According to JLR, it will span 12km of public roads, combining smart junctions and connected car parks to facilitate the harnessing of valuable sensor data and offer the unique ability to trial new technologies. Aptly named the Future Mobility Campus Ireland (FMCI), the facility will be equipped with sensors throughout the site, along with high-accuracy location systems, a data management and control centre and self-driving prototype vehicles. Russel Vickers (pictured above), chief executive officer at the FMCI, explained: "The smart-city zone provides a first-class facility for global companies to work together and develop world-leading technology, from autonomous vehicles to connected infrastructure. The testbed provides an opportunity to test in the real world and help answer some of the questions posed by the future of mobility in a collaborative and efficient way." As part of the trials, the company's all-electric performance SUV, the Jaguar I-PACE, will be deployed for testing.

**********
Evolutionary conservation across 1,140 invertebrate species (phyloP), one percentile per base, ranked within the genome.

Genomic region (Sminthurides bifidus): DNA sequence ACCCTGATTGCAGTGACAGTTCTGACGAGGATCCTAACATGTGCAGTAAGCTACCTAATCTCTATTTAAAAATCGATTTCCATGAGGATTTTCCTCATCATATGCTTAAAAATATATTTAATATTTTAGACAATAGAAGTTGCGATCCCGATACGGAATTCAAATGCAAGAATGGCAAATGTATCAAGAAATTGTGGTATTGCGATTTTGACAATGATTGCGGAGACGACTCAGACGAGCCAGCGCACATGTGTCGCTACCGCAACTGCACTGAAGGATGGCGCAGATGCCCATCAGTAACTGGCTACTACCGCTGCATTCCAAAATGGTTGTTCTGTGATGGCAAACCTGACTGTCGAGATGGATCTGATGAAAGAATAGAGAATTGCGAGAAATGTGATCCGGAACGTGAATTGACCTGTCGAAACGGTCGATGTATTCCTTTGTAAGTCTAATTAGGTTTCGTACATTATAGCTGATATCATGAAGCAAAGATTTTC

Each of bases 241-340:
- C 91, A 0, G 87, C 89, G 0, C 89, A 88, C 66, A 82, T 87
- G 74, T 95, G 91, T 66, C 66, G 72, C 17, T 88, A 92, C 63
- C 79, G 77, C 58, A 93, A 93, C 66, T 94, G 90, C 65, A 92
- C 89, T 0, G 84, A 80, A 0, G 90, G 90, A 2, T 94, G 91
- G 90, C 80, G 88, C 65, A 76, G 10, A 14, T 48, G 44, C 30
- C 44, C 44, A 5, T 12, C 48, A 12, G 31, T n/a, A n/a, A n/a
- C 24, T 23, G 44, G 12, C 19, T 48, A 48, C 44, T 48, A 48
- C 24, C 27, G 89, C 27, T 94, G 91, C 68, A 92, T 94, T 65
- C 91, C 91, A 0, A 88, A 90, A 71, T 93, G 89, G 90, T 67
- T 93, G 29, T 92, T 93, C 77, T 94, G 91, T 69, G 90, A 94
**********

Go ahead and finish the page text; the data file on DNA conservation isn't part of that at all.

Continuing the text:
Ocado, the tech startup you thought was a supermarket


IN A cavernous shed on an industrial park in Hampshire, hundreds of robots are at work in the "hive". In Ocado's latest Customer Fulfilment Centre (CFC), 65,000 orders a week are prepared for some of the grocer's 645,000 online customers. It is probably the most technologically advanced such centre in the world. Instead of ferrying crates on a long line of conveyor belts, as many CFCs do, it uses a three-dimensional grid system, or hive, to assemble customers' orders. Washing-machine-sized robots whizz this way and that on the top of the grid, pausing only for a second to pick up products and ferry them to "pick stations", where people put the orders together.

Will Robot Musicians replace real ones?


Artificial Intelligence seems to be taking over our lives and replacing jobs wherever possible. In the foreseeable future, there are quite a few professions that come to mind where robots can phase humans out. Uber drivers can be a thing of the past with self-driving cars, and data-entry positions can eventually be automated. And robot telemarketers have likely called your phone more than once this week. AI is tapping into nearly every market-even the music industry.